Boris - the man behind all those excellent venue reviews, emailed with the following news
"Unfortunately the BTFA site (and the BTFA with it) is no more, but you can get as much information and more from www.barfootball.com - Most of those venue reviews were those I wrote for both sites - and alas the Red Cow is no more - the BFA listings are as up to date as I can keep them."
It seems that this site is an amalgamation of 2 already excellent sites. The Goal is stated on page one
"The Bar Football Association, based in the UK, was established as a players Association. The founder members recognised the need for a players association in the UK to ensure the continued growth of of the game. In the past the game has not enjoyed the popularity it deserves due to the lack of a central point where all players can express their views and concerns"
Those venue reports are bigger and better than ever! And they are updated frequently.
"Boris has summarised the latest changes to the playing venues in the new venues and Footie 600 page, which now stands at at 679 known public venue tables. Help us to make it the Footie 700".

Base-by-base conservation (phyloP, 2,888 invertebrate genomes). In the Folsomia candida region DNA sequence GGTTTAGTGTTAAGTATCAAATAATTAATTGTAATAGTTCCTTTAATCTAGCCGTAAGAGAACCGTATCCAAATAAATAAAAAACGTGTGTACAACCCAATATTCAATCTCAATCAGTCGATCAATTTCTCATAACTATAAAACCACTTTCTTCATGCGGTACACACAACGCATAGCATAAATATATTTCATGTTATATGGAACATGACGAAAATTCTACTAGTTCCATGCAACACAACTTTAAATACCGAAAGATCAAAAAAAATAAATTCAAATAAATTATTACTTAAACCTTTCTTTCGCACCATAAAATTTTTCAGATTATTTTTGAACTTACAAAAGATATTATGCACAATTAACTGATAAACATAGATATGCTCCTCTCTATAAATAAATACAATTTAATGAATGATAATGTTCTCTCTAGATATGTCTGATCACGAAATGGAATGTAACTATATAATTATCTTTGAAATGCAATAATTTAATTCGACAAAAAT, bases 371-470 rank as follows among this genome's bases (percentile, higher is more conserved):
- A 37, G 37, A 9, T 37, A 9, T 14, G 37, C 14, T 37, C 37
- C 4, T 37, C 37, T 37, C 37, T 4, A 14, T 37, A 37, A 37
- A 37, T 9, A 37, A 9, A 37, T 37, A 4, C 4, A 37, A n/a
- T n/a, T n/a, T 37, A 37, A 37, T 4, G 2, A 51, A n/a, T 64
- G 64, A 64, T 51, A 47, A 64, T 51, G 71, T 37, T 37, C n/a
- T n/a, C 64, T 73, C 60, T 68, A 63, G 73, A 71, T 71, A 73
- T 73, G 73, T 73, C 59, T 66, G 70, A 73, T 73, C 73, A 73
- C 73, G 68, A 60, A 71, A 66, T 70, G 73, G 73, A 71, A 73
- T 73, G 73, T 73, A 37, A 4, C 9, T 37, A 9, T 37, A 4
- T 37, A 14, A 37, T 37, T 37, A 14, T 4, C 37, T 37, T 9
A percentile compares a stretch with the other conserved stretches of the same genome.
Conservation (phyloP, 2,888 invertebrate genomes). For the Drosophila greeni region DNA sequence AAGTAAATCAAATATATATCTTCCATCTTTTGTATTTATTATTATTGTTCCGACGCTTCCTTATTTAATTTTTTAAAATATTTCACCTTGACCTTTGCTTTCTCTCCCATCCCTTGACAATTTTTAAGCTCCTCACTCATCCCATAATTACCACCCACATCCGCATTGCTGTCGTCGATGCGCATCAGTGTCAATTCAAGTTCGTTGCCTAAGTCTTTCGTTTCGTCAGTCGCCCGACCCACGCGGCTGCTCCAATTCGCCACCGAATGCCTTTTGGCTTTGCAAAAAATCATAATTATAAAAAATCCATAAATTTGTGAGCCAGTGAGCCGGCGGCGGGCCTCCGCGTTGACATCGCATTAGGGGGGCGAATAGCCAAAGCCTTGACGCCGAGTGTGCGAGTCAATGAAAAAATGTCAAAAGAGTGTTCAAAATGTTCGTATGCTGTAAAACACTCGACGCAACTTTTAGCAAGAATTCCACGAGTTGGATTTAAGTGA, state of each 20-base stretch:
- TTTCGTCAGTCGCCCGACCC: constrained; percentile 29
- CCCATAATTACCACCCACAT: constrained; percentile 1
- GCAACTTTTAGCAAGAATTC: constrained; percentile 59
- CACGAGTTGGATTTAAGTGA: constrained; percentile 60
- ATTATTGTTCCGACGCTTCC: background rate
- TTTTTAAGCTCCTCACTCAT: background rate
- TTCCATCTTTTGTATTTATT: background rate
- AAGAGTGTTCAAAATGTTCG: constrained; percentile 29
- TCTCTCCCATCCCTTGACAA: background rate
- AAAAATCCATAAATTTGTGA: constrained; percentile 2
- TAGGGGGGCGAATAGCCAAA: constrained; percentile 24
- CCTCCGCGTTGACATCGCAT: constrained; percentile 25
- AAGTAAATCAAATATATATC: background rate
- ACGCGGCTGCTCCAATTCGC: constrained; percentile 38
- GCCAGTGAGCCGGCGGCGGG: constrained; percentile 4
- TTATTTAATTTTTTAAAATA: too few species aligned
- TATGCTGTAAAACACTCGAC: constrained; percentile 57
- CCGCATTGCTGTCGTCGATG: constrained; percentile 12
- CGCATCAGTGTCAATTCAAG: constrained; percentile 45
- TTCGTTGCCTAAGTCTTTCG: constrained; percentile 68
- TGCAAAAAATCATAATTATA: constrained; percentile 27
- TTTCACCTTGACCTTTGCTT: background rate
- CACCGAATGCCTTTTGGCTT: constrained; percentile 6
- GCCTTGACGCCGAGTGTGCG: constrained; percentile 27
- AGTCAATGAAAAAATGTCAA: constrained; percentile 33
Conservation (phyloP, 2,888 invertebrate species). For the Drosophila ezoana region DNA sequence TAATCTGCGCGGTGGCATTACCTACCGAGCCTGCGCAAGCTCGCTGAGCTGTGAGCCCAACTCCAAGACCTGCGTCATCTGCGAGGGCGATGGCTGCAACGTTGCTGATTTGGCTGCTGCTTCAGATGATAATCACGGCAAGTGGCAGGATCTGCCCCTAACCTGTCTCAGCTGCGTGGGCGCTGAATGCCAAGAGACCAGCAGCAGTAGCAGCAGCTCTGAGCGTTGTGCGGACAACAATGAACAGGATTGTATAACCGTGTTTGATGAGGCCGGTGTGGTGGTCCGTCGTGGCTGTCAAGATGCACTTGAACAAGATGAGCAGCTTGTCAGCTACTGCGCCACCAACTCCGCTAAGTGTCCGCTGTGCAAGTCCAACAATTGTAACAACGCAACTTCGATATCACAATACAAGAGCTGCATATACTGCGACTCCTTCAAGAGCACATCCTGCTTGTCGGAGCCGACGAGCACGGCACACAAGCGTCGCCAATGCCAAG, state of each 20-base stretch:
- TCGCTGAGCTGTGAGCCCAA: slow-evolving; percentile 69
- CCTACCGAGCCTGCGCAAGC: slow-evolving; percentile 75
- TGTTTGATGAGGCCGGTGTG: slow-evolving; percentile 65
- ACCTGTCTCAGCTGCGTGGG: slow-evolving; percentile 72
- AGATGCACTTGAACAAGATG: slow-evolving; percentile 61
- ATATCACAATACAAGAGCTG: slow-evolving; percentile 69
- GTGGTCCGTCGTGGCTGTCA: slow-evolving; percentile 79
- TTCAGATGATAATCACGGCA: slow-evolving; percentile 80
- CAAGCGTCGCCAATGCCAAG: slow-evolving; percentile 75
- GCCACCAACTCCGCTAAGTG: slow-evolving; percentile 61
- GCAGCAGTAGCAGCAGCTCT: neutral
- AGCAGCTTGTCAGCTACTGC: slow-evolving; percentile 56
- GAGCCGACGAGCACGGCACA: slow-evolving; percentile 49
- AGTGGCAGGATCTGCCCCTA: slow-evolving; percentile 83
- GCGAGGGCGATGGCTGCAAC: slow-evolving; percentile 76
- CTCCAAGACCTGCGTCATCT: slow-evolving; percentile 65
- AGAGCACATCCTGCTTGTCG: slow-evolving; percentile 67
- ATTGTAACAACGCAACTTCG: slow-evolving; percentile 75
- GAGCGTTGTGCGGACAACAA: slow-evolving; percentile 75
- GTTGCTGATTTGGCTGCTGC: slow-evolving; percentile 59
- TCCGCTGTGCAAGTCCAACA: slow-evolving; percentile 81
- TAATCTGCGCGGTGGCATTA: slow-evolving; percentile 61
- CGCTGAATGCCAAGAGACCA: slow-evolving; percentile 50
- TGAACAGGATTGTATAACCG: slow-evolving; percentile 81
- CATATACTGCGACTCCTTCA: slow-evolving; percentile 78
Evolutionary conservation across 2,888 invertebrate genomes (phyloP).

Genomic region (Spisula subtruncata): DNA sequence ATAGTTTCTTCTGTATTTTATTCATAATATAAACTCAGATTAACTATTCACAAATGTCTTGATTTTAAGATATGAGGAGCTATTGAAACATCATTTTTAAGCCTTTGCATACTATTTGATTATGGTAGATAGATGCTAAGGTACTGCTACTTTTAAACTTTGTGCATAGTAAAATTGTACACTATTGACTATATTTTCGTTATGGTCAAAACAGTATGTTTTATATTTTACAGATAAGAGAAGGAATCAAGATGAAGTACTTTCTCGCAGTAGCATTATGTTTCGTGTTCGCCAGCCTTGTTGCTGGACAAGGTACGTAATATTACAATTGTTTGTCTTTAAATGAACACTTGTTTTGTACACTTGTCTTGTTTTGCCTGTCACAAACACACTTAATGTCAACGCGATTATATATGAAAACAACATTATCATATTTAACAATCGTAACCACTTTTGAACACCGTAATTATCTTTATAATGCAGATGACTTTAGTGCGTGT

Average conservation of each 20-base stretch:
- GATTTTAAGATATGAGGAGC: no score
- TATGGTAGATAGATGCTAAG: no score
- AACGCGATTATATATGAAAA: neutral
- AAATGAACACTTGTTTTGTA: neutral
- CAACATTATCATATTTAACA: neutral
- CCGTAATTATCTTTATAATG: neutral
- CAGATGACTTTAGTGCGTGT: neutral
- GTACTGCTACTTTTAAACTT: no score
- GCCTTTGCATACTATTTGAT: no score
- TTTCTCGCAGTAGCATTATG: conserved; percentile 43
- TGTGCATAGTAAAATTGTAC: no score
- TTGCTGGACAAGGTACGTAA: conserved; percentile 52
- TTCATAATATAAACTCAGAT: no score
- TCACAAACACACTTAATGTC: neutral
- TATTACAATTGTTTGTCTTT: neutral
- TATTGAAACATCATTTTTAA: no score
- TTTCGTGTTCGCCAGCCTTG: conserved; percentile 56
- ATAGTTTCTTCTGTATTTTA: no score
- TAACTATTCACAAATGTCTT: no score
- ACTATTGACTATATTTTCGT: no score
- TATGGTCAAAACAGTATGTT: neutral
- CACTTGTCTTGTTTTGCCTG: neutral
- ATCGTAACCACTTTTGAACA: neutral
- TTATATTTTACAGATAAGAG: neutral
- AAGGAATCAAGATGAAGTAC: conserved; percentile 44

Well go on then! But be warned if you find some lovely old pub far off the beaten track and it has a table jealously guarded by locals and hidden behind a false door disguised as a disused space invaders machine, and you proudly send it in, it's probably already been listed
Oxbox Lake Inn nr Oxford: OX1 123 Bonzini - 2p for 100 balls. Popular table, jealously guarded by locals and hidden behind a false door disguised as a disused space invaders machine.
I don't know if Tim Berners-Lee plays foosball but he would still approve greatly of www.barfootball.com!
At www.britfoos.com/ don't miss the tournaments page and they are offing interesting support to corporate interests (beat the expert promotions etc).
Credit should also go to Dave Ziemann - BFA webmaster, who puts it all together and to Boris who provides a lot of the content.
Finally ... a beautifully designed (AND fast loading!) site is Montana's Foosball Connection, Big Sky Foosball. In addition to plenty of local information they have some experimental video's and some new video's are being edited due to the great response from around the world! They have a large links page and some excellent articles on foosball at all at www.bigskyfoos.com/
From the German for football - Fußball
back to top